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What is progress?
At one point in my checkerboard career, I worked as a life coach in an ex-offender re-entry program. I had zero experience as a social worker but had been hired because of my career counseling experience. At least that’s what I was told. My friends had a different take: “They hired you because you had a pulse,” they said. No danger of a swelled head with my social circle.
My first day on the job, I was the only one in the office. Everyone else’s start date was the following week, including my boss. On my desk was a stack of brochures for the program and at the bottom of the glossy cover page, complete with a stock photo of happy white people, there was this: Axis I required.
As soon as I had my computer password, I Googled Axis I. Turns out it was part of the Diagnostic and Statistic Manual for Mental Disorders (DSM) and meant that everyone admitted to the program had to have a diagnosis on that axis – Major Depressive Disorder, Bipolar Disorder, Post Traumatic Stress Disorder, Substance Addiction, and other serious mental health issues. (For those familiar with the DSM, this was before the DSM-5 was published, which eliminated the axis system).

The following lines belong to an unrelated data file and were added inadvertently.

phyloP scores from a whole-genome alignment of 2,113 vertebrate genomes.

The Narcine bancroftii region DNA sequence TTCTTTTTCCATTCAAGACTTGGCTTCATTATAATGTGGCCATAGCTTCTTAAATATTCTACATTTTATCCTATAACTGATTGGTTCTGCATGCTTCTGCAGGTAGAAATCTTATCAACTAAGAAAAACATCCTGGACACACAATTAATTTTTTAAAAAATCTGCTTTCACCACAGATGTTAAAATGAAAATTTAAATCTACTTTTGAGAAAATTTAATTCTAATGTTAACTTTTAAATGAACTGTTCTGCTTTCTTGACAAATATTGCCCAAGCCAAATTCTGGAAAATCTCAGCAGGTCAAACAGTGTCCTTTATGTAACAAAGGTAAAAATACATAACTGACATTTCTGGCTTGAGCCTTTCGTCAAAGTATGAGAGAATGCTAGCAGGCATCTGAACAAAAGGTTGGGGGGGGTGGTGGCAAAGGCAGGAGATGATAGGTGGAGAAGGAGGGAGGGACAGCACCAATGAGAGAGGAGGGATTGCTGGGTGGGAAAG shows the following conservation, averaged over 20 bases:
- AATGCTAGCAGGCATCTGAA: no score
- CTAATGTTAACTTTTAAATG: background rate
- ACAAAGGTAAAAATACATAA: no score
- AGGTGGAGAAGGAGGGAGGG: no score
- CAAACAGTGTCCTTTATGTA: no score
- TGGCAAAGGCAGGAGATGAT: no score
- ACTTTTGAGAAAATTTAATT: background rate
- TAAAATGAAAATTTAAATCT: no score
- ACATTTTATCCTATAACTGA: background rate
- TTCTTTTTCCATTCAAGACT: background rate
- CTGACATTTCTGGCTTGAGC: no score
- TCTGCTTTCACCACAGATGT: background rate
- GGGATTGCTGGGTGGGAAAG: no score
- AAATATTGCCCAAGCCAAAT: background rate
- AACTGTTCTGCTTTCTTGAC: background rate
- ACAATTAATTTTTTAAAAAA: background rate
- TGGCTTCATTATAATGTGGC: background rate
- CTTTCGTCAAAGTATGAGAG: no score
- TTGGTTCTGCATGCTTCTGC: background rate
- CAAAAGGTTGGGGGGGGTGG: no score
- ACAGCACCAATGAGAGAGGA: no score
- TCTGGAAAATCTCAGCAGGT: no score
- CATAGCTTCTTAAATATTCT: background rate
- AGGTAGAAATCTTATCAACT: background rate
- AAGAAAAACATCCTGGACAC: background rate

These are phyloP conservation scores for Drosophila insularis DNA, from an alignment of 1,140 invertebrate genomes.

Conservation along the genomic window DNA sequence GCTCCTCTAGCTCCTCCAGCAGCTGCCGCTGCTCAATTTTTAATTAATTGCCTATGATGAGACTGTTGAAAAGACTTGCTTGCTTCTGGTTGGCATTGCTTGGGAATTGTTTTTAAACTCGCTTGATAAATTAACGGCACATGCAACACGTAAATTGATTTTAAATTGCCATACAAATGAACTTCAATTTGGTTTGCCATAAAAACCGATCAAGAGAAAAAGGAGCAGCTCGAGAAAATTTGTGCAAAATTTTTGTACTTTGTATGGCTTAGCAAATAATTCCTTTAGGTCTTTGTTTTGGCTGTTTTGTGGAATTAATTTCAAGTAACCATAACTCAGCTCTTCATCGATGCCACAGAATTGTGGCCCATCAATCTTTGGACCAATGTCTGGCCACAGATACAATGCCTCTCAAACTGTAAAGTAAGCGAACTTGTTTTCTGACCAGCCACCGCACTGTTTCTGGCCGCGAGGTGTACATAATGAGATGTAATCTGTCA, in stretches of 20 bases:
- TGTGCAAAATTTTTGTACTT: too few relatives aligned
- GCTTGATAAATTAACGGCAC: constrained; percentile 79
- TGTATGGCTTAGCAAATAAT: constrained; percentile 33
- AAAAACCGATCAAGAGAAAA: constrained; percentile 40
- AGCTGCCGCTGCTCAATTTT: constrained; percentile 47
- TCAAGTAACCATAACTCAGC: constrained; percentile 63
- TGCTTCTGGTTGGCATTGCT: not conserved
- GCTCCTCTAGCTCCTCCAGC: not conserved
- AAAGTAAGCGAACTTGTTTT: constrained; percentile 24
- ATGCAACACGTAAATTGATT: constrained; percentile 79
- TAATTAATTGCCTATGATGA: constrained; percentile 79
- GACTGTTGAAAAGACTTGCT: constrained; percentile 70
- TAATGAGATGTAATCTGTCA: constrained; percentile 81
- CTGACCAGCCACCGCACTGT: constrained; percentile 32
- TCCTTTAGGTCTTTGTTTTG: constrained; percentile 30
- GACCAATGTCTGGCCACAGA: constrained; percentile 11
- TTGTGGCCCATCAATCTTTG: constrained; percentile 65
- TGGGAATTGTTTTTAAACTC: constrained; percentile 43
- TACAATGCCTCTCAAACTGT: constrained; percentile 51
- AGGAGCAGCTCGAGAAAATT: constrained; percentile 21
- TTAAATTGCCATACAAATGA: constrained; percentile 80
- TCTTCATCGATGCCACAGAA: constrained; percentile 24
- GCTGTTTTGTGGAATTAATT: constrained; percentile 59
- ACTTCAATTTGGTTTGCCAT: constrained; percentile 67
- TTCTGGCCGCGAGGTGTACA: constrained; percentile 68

My excitement turned to panic. What I knew about mental health issues was the little I’d learned from my own therapy experiences. With no education, how was I ever going to help anyone?
I soon discovered the program had a psychiatrist on staff, as everyone admitted was on some type of psychiatric medication, and there would be a therapist. It didn’t take long for me to realize that most of the participants had been medicated while incarcerated and even with the little I knew, I questioned if they’d been doped up just to keep them placid. I remember thinking very early on, “When are they going to come up with a diagnosis for pissed off?”
The job was hard for all of us, but there was a revolving door on the therapist’s position. Before the end of the first year, we were on number three. Kendra was a straight shooter and suffered no fools. I found her attitude and demeanor refreshing in a world where the politics of acquiring and maintaining money to exist was exhausting.